What I’m trying to do here is to challenge you to try faith giving in your life. Now, faith giving is a little bit different from just simply making a pledge. When you make a pledge, you do one of two things. You sit down, and you try to figure out what your anticipated income is going to be for the next year, and then you look at that, and you try to figure out what you can afford to give to the work of the church, and you put that figure down on the card, and you hand it in. Or you sit down, and you look at what the anticipated needs of the church are for the next year, and you try to determine what percentage and increase in the need there is, and then you increase your own gift by that same percentage, and you put the figure on the card, and you hand it in. And periodically, you’ll set a little reminder about how well you’re doing, and it’s all very, very business-like, and it’s adequate, yes. I think I have to say that. It is adequate. The problem is that it never gives your faith a chance to express itself.

You see, faith giving is something different. Faith giving is not thinking about what you can keep. Faith giving is thinking about what, by faith, you want to be able to give to Jesus Christ. It’s sitting down and evaluating how much Christ has done for you in your life, evaluating how much Jesus means to you in your everyday experience and then trying to figure out what, by faith, you’d like to give in response to Jesus Christ, and that’s what you put down. You may have no idea on earth how you’ll ever be able to give that much, but that’s okay. That’s faith giving. You put it down in faith, and if you then launch out in that faith, you will work, and you will give, and you will pray – yes especially, you will pray that God will somehow help you to meet that commitment, and if you launch out in that kind of faith, then I promise you God will help you in ways beyond your wildest imaginings. God will help you to meet that commitment. He’ll do it.

Do you ever stop to think about the fact that when babies are born into this world, they always come with their fists tightly clenched? But when Christians are born from above, born anew in Jesus Christ, they always have their hands open. That’s one of the very distinctive signs of new birth in Jesus Christ.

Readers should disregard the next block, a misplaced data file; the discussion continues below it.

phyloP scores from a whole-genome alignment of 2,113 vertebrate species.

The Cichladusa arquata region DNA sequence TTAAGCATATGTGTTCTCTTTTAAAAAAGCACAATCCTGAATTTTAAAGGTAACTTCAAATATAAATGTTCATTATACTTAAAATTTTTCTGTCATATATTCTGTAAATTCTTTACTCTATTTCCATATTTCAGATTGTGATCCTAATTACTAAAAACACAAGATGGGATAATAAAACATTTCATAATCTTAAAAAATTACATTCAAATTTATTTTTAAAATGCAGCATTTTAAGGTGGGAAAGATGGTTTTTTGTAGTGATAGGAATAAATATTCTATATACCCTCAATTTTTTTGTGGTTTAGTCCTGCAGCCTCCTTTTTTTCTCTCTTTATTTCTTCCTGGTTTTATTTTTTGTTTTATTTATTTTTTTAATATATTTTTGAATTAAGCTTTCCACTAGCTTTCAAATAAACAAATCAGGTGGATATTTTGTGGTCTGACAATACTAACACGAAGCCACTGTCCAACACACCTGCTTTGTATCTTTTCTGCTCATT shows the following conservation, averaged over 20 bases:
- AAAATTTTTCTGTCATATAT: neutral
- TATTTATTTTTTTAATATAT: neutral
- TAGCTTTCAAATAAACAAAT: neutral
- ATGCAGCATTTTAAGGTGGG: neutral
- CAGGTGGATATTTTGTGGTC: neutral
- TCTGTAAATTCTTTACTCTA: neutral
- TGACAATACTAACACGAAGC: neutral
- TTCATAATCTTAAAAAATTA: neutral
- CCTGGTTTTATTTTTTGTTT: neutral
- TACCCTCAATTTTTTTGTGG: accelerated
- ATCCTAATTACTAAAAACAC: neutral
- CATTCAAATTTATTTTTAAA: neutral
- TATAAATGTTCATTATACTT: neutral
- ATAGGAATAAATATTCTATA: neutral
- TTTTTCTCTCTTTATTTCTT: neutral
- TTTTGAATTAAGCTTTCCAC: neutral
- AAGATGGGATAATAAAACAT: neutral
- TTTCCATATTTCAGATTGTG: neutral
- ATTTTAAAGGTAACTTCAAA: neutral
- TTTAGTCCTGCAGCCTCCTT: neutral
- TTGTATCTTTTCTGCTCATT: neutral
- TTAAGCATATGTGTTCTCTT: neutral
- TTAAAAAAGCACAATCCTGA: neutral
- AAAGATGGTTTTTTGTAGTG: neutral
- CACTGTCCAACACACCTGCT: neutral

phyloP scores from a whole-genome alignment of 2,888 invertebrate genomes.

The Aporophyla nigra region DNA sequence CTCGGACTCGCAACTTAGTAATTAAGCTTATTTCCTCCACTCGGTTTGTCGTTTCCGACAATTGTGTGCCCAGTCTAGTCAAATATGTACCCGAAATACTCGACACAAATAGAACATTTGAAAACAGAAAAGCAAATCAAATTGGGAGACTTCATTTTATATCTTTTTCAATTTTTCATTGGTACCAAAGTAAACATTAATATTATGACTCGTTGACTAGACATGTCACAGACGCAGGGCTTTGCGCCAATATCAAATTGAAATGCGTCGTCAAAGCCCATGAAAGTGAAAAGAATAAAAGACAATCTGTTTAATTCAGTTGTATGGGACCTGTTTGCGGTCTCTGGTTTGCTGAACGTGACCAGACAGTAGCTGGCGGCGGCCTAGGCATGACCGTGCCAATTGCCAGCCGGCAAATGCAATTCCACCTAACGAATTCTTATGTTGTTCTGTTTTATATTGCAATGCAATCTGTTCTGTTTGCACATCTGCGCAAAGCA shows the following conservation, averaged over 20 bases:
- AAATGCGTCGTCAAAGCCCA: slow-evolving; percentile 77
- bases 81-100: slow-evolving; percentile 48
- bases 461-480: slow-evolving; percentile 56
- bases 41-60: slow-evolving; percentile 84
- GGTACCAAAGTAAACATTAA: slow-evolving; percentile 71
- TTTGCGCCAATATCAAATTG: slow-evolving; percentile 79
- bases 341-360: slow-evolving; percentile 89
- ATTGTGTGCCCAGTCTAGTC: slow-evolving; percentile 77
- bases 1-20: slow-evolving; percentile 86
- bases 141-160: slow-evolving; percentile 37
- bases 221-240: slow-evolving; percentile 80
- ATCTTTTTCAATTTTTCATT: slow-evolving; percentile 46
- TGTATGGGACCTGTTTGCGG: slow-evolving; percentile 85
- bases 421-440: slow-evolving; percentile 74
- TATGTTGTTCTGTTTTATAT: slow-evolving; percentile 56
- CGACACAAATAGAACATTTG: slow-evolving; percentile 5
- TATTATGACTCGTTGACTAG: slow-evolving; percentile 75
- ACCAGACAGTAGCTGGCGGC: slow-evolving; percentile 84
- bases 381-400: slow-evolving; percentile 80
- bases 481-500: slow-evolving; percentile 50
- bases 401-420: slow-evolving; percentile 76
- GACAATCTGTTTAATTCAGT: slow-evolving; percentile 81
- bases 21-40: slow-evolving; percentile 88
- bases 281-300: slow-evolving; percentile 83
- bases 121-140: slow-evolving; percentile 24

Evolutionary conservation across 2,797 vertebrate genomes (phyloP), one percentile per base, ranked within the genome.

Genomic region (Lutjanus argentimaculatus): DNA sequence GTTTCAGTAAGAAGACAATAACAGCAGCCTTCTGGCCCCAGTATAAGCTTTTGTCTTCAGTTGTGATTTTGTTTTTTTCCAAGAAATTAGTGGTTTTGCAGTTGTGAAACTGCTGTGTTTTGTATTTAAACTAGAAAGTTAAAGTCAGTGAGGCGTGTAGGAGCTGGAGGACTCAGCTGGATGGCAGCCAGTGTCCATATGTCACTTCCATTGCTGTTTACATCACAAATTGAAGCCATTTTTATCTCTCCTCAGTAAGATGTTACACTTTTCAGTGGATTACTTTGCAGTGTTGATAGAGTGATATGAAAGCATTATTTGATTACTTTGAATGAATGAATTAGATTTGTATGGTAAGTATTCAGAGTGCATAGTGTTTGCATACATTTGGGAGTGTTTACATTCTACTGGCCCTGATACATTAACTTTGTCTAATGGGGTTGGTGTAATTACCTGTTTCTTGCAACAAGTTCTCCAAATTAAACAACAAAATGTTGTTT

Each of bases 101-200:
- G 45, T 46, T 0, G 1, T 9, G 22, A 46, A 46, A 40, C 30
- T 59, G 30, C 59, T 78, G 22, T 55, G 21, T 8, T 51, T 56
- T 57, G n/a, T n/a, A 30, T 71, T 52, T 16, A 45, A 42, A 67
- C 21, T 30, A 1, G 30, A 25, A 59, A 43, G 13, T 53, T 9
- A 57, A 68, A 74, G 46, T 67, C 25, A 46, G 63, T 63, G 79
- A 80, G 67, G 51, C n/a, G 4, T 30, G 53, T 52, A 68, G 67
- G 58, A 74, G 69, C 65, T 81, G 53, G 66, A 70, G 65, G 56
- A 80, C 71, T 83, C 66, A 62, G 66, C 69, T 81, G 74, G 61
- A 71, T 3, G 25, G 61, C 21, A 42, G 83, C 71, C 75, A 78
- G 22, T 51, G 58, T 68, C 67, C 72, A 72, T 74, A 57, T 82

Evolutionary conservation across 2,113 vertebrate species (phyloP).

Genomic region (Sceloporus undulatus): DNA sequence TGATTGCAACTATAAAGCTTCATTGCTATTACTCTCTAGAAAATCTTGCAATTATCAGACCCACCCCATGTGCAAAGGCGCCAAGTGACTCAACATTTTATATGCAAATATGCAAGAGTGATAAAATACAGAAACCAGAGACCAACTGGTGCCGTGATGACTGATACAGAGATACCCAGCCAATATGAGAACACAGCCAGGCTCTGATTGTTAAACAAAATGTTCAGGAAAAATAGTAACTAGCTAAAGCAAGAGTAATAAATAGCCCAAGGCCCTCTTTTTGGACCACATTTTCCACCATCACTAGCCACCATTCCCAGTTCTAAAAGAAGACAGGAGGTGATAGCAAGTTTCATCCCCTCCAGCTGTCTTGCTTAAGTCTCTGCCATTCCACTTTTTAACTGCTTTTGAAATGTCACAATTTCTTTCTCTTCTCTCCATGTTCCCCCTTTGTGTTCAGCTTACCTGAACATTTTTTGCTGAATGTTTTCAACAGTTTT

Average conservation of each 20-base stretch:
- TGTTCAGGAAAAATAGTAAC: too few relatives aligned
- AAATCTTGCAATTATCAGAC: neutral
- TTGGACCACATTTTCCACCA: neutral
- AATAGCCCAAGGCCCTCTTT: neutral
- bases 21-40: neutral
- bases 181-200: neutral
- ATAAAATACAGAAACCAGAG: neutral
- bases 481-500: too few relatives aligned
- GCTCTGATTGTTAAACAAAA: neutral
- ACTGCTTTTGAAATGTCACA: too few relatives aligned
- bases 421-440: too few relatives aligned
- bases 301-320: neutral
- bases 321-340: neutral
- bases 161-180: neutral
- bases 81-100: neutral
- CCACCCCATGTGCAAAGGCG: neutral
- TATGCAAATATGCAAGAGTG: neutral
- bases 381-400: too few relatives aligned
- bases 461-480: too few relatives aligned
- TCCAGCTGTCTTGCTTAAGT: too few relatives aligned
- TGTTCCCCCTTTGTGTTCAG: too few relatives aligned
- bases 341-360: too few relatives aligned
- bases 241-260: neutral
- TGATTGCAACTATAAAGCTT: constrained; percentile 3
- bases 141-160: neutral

The true believer, the true disciple of Jesus Christ understands that faith involves not just the Good Book and not just the hymn book but also the checkbook. And my friends, if you begin to give out of your faith in Jesus Christ, then I promise you some absolutely wonderful things will begin to happen to you and to your family and to the church of which you are a part.

And what’s so sad is that Ananias and Sapphira missed out on all of that. They sinned against God. They missed out on the joy of giving to the Lord. They kept something back for themselves.

Now secondly, Ananias and Sapphira missed out on the joy of giving to the Church.

You know, the Church never has to be afraid of that which comes against it from the outside. The Church never has to fear godless philosophies like communism or socialism or fascism. The Church never has to fear those things. They cannot ultimately defeat the power of God through the Church of the Lord Jesus Christ. It has never happened, and it never will. No, the Church has only to fear that which hurts it from the inside.

It has only to fear disloyalty from within. It has only to fear those who claim to have the faith but who do not live like it, and you know, that’s really why Peter hit out so hard at Ananias and Sapphira, and you know something? I think Peter learned that from Jesus Himself. Jesus rarely ever got angry, you know that? Rarely ever. I mean, He never got angry at any of the circumstances or the situations that He encountered in the course of His life, and He never, ever got angry at people who spoke the truth. He rarely ever got angry. You remember when the rich, young ruler came to Him, and Jesus offered him the gift of the Kingdom, and the rich, young ruler turned Him down flat and turned and walked away, Jesus was hurt by that I think, but He wasn’t angry. Or when Martha of Bethany tongue-lashed Him for being late, she said to Him, “Lord, if you had gotten here on time, Lazarus wouldn’t have died,” I suspected that Jesus was hurt by the fact that she felt that way, but He wasn’t angry. No, Jesus rarely ever got angry, but when He did get angry, that anger was always and only directed at those who claim to be gods but who did not live like it.